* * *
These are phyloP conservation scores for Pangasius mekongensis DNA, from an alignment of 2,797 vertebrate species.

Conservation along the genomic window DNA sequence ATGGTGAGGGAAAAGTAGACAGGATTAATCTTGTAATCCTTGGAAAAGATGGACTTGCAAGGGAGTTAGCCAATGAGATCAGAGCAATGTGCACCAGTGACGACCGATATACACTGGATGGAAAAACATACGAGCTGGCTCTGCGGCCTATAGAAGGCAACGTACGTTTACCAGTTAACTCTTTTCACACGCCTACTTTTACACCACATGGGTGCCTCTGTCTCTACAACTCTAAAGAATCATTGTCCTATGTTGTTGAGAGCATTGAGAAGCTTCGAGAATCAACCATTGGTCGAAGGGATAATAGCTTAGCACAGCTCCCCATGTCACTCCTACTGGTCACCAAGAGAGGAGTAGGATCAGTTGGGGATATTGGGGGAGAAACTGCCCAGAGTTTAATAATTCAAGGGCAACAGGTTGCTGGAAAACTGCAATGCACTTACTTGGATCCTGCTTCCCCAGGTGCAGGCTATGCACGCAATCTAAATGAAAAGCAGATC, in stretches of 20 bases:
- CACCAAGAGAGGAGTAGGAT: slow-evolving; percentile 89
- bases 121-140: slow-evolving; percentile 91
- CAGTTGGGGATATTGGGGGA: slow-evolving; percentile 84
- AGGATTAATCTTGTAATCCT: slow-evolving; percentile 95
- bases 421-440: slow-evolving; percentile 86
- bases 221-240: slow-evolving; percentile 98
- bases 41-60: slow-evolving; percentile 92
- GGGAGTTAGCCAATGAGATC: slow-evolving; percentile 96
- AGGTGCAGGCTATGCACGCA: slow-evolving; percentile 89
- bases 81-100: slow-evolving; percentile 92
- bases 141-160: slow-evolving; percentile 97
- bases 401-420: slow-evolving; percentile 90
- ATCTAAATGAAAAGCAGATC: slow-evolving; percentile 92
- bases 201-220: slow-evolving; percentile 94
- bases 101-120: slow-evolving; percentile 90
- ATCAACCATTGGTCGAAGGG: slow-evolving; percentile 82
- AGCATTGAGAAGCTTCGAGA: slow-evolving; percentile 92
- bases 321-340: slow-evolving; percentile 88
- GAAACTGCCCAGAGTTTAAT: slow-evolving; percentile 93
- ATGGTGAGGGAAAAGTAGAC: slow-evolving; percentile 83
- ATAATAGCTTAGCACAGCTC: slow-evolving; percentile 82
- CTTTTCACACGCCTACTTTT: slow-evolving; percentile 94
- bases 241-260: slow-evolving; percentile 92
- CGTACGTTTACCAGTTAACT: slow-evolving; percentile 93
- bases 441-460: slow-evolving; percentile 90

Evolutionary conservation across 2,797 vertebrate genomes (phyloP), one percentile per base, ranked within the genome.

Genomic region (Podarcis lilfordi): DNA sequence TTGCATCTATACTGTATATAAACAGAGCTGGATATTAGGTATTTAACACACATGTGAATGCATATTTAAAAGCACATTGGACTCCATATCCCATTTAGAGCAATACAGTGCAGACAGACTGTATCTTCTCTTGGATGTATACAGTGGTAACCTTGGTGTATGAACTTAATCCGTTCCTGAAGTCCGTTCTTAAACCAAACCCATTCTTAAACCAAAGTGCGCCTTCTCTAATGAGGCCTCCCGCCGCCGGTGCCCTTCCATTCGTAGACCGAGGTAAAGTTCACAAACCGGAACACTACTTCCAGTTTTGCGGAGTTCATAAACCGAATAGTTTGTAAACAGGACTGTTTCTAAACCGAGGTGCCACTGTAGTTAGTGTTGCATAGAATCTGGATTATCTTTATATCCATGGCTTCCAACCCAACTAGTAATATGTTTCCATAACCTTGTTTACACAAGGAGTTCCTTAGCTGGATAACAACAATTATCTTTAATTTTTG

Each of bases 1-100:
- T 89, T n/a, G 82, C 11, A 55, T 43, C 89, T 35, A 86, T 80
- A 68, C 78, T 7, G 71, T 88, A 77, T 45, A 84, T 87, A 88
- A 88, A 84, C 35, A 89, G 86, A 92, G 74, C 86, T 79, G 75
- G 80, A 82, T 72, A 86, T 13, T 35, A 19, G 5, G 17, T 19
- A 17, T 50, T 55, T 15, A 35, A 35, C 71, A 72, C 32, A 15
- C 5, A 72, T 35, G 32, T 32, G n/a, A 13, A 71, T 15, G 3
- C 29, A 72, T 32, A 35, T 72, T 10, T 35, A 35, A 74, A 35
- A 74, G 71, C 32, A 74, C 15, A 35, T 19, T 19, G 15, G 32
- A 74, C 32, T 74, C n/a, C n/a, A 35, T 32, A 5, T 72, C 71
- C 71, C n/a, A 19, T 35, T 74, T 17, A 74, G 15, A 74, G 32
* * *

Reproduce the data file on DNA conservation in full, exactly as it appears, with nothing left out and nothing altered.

These are phyloP conservation scores for Pangasius mekongensis DNA, from an alignment of 2,797 vertebrate species.

Conservation along the genomic window DNA sequence ATGGTGAGGGAAAAGTAGACAGGATTAATCTTGTAATCCTTGGAAAAGATGGACTTGCAAGGGAGTTAGCCAATGAGATCAGAGCAATGTGCACCAGTGACGACCGATATACACTGGATGGAAAAACATACGAGCTGGCTCTGCGGCCTATAGAAGGCAACGTACGTTTACCAGTTAACTCTTTTCACACGCCTACTTTTACACCACATGGGTGCCTCTGTCTCTACAACTCTAAAGAATCATTGTCCTATGTTGTTGAGAGCATTGAGAAGCTTCGAGAATCAACCATTGGTCGAAGGGATAATAGCTTAGCACAGCTCCCCATGTCACTCCTACTGGTCACCAAGAGAGGAGTAGGATCAGTTGGGGATATTGGGGGAGAAACTGCCCAGAGTTTAATAATTCAAGGGCAACAGGTTGCTGGAAAACTGCAATGCACTTACTTGGATCCTGCTTCCCCAGGTGCAGGCTATGCACGCAATCTAAATGAAAAGCAGATC, in stretches of 20 bases:
- CACCAAGAGAGGAGTAGGAT: slow-evolving; percentile 89
- bases 121-140: slow-evolving; percentile 91
- CAGTTGGGGATATTGGGGGA: slow-evolving; percentile 84
- AGGATTAATCTTGTAATCCT: slow-evolving; percentile 95
- bases 421-440: slow-evolving; percentile 86
- bases 221-240: slow-evolving; percentile 98
- bases 41-60: slow-evolving; percentile 92
- GGGAGTTAGCCAATGAGATC: slow-evolving; percentile 96
- AGGTGCAGGCTATGCACGCA: slow-evolving; percentile 89
- bases 81-100: slow-evolving; percentile 92
- bases 141-160: slow-evolving; percentile 97
- bases 401-420: slow-evolving; percentile 90
- ATCTAAATGAAAAGCAGATC: slow-evolving; percentile 92
- bases 201-220: slow-evolving; percentile 94
- bases 101-120: slow-evolving; percentile 90
- ATCAACCATTGGTCGAAGGG: slow-evolving; percentile 82
- AGCATTGAGAAGCTTCGAGA: slow-evolving; percentile 92
- bases 321-340: slow-evolving; percentile 88
- GAAACTGCCCAGAGTTTAAT: slow-evolving; percentile 93
- ATGGTGAGGGAAAAGTAGAC: slow-evolving; percentile 83
- ATAATAGCTTAGCACAGCTC: slow-evolving; percentile 82
- CTTTTCACACGCCTACTTTT: slow-evolving; percentile 94
- bases 241-260: slow-evolving; percentile 92
- CGTACGTTTACCAGTTAACT: slow-evolving; percentile 93
- bases 441-460: slow-evolving; percentile 90

Evolutionary conservation across 2,797 vertebrate genomes (phyloP), one percentile per base, ranked within the genome.

Genomic region (Podarcis lilfordi): DNA sequence TTGCATCTATACTGTATATAAACAGAGCTGGATATTAGGTATTTAACACACATGTGAATGCATATTTAAAAGCACATTGGACTCCATATCCCATTTAGAGCAATACAGTGCAGACAGACTGTATCTTCTCTTGGATGTATACAGTGGTAACCTTGGTGTATGAACTTAATCCGTTCCTGAAGTCCGTTCTTAAACCAAACCCATTCTTAAACCAAAGTGCGCCTTCTCTAATGAGGCCTCCCGCCGCCGGTGCCCTTCCATTCGTAGACCGAGGTAAAGTTCACAAACCGGAACACTACTTCCAGTTTTGCGGAGTTCATAAACCGAATAGTTTGTAAACAGGACTGTTTCTAAACCGAGGTGCCACTGTAGTTAGTGTTGCATAGAATCTGGATTATCTTTATATCCATGGCTTCCAACCCAACTAGTAATATGTTTCCATAACCTTGTTTACACAAGGAGTTCCTTAGCTGGATAACAACAATTATCTTTAATTTTTG

Each of bases 1-100:
- T 89, T n/a, G 82, C 11, A 55, T 43, C 89, T 35, A 86, T 80
- A 68, C 78, T 7, G 71, T 88, A 77, T 45, A 84, T 87, A 88
- A 88, A 84, C 35, A 89, G 86, A 92, G 74, C 86, T 79, G 75
- G 80, A 82, T 72, A 86, T 13, T 35, A 19, G 5, G 17, T 19
- A 17, T 50, T 55, T 15, A 35, A 35, C 71, A 72, C 32, A 15
- C 5, A 72, T 35, G 32, T 32, G n/a, A 13, A 71, T 15, G 3
- C 29, A 72, T 32, A 35, T 72, T 10, T 35, A 35, A 74, A 35
- A 74, G 71, C 32, A 74, C 15, A 35, T 19, T 19, G 15, G 32
- A 74, C 32, T 74, C n/a, C n/a, A 35, T 32, A 5, T 72, C 71
- C 71, C n/a, A 19, T 35, T 74, T 17, A 74, G 15, A 74, G 32